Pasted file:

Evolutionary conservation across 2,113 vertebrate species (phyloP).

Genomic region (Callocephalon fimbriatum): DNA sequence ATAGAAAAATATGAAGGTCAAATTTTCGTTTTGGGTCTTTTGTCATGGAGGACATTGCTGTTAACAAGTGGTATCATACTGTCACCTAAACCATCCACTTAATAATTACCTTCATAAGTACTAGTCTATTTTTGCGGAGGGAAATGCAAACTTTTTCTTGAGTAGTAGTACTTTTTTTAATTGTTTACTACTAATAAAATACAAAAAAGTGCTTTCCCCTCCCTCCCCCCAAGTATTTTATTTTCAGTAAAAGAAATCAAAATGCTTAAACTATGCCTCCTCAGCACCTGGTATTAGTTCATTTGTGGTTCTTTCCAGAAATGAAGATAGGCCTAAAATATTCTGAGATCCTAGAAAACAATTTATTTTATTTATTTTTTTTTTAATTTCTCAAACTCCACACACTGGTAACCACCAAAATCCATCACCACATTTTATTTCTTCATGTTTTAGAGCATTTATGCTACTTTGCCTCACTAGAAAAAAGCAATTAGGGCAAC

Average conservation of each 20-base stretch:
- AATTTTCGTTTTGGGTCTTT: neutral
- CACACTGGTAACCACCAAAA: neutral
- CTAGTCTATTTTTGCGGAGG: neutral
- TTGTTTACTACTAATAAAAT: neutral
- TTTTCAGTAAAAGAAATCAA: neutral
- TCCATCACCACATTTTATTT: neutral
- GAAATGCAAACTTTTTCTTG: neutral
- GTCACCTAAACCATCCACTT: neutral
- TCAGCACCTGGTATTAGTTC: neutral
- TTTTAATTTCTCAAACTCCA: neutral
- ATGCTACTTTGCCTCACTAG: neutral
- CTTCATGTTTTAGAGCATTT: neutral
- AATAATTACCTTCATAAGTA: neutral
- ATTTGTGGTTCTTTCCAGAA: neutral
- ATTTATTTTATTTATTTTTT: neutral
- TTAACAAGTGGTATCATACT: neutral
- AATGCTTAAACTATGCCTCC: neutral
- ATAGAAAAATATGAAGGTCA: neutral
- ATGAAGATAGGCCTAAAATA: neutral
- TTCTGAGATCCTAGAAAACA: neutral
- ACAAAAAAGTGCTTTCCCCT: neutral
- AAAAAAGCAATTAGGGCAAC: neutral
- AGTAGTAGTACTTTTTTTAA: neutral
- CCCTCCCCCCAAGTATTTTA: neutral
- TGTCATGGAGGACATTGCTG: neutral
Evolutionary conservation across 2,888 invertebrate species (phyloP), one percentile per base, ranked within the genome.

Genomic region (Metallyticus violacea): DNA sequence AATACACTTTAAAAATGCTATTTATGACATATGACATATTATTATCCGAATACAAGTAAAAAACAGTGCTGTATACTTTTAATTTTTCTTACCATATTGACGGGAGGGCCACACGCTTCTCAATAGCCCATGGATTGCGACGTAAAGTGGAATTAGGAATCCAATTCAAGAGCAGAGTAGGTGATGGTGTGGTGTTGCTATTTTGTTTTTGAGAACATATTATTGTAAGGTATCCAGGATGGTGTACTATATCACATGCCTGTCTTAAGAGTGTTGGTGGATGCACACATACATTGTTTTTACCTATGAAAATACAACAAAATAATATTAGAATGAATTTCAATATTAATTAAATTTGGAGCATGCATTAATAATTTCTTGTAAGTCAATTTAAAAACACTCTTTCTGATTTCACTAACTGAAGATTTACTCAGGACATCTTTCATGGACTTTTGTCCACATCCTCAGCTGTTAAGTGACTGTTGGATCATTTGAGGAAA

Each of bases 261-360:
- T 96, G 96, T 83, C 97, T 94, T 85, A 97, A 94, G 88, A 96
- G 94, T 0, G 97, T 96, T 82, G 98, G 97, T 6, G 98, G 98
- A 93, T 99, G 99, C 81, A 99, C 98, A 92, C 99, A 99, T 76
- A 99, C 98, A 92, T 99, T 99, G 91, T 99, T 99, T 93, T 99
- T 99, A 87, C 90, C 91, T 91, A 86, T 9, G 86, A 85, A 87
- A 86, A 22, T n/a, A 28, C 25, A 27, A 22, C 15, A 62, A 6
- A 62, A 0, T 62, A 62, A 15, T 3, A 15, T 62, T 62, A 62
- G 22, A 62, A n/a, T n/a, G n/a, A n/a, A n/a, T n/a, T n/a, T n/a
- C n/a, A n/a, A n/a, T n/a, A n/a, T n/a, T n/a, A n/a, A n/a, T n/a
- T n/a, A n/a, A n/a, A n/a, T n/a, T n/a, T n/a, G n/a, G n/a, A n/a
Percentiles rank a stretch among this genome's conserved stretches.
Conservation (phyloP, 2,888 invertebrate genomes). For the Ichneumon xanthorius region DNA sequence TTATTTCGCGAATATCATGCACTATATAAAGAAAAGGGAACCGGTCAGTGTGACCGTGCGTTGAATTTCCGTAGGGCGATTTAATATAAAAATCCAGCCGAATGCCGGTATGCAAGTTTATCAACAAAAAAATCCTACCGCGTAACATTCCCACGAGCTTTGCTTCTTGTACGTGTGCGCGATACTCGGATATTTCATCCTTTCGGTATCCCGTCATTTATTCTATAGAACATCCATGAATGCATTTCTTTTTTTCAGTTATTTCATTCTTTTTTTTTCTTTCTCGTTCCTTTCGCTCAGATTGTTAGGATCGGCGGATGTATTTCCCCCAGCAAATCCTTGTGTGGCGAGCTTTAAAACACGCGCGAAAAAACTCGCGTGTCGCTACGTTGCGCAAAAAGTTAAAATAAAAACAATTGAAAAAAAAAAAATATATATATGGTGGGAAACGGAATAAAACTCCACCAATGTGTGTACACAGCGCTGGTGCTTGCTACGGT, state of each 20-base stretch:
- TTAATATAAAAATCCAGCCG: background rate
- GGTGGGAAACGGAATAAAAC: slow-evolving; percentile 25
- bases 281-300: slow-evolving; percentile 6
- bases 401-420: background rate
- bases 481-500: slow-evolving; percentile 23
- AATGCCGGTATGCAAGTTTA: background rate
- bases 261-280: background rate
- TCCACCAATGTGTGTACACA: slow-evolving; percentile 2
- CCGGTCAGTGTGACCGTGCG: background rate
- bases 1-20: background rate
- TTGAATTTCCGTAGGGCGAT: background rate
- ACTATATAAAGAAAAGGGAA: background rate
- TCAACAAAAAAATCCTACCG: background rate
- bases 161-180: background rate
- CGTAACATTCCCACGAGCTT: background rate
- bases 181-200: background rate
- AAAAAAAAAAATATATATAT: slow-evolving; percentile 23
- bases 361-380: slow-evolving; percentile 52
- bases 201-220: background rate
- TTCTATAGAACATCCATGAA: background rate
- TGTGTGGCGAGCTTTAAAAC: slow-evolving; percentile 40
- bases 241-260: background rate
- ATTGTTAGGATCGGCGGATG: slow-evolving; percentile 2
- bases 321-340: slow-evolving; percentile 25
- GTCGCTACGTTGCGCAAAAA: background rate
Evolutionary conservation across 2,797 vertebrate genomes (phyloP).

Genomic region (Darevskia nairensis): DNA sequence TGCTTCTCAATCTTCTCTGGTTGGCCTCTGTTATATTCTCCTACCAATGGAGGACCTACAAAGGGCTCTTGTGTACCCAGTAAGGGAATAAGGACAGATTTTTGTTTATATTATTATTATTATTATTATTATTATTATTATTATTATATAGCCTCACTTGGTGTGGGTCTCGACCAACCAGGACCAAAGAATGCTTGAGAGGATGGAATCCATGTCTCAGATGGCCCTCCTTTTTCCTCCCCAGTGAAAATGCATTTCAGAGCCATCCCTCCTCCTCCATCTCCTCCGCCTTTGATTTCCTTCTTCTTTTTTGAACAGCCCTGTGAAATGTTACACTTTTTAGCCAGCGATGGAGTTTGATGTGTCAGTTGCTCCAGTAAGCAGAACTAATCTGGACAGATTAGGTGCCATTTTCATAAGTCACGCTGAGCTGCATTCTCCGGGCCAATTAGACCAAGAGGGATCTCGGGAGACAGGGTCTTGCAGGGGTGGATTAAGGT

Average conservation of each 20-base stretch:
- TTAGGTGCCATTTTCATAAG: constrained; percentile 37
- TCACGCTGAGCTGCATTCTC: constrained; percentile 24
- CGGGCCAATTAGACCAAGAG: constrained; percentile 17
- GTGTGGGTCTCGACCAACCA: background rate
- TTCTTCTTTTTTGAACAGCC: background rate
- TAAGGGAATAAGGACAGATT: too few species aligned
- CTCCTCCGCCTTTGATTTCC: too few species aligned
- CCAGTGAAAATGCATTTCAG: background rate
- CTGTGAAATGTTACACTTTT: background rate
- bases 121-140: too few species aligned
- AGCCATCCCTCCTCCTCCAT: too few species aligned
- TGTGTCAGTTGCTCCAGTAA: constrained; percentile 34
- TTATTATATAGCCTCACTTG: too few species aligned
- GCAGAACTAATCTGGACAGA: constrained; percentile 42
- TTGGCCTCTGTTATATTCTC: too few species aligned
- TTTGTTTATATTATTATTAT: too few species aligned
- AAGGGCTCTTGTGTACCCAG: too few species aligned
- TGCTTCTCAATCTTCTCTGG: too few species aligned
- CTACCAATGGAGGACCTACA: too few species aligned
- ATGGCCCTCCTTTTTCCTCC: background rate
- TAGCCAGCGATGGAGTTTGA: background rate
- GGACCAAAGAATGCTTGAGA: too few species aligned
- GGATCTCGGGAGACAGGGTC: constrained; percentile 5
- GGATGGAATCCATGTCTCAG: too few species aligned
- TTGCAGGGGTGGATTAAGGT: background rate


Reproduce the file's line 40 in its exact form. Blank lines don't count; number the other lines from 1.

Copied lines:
- C n/a, A n/a, A n/a, T n/a, A n/a, T n/a, T n/a, A n/a, A n/a, T n/a